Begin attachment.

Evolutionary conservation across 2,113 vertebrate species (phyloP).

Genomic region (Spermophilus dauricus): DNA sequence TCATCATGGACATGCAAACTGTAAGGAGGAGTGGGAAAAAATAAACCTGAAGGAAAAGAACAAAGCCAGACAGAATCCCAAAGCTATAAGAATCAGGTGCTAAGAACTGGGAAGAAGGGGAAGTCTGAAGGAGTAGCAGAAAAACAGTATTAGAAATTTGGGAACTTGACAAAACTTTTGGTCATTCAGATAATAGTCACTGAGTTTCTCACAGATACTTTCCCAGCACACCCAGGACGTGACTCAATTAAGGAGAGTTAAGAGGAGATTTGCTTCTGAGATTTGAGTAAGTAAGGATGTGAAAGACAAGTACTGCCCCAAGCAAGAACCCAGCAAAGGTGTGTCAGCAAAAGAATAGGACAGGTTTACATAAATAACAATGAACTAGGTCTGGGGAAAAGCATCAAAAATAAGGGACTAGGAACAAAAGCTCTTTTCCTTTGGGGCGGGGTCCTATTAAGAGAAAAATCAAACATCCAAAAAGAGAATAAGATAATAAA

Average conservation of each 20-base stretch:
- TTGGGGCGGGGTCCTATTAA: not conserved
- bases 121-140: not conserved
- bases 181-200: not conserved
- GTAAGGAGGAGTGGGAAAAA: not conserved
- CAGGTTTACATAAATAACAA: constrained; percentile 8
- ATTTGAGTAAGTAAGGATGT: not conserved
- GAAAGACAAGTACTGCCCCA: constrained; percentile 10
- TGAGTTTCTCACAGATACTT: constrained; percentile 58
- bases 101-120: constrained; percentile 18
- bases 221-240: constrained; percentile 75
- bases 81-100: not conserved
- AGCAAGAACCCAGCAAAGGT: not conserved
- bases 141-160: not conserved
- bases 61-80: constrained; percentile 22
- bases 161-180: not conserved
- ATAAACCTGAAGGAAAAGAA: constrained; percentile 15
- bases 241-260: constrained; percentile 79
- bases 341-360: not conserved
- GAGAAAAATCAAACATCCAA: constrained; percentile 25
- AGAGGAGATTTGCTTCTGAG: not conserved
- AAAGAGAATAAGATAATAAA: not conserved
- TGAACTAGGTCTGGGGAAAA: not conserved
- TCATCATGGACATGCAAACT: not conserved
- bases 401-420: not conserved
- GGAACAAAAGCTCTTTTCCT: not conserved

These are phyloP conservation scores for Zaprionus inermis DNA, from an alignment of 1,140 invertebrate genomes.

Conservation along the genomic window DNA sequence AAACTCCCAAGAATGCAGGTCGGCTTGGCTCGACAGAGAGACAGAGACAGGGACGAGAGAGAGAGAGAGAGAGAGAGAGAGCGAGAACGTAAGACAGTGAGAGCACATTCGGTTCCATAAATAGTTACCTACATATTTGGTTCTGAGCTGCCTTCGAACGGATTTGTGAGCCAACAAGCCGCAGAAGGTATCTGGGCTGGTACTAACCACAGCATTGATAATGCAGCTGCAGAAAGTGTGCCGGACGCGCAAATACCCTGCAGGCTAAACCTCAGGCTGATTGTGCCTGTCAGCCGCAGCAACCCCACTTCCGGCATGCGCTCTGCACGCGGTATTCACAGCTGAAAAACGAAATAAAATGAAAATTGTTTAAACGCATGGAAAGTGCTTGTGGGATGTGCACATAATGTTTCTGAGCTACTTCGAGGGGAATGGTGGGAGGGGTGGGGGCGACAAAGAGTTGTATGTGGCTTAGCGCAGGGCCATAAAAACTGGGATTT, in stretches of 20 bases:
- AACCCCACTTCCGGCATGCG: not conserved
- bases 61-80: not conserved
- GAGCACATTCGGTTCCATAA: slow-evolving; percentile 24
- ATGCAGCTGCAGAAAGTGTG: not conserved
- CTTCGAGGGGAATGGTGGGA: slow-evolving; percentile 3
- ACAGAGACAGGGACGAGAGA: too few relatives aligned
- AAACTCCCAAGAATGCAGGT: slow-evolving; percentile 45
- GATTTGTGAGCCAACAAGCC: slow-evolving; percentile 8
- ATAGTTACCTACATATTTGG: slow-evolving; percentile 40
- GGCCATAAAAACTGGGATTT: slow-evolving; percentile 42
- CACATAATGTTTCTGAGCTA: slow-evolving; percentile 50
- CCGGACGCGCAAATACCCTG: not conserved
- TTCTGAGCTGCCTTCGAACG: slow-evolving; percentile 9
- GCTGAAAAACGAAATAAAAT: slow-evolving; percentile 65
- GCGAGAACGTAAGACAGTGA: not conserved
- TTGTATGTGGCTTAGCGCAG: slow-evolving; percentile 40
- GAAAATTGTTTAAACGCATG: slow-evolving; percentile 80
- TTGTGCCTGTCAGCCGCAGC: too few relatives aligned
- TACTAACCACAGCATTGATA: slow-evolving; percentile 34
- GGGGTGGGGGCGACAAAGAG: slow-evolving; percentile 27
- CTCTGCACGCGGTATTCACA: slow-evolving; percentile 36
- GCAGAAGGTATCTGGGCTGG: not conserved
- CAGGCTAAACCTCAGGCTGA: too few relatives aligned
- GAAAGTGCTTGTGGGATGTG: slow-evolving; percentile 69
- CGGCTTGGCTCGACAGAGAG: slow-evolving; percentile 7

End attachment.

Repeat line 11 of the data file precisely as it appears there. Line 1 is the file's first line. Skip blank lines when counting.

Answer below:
- TGAGTTTCTCACAGATACTT: constrained; percentile 58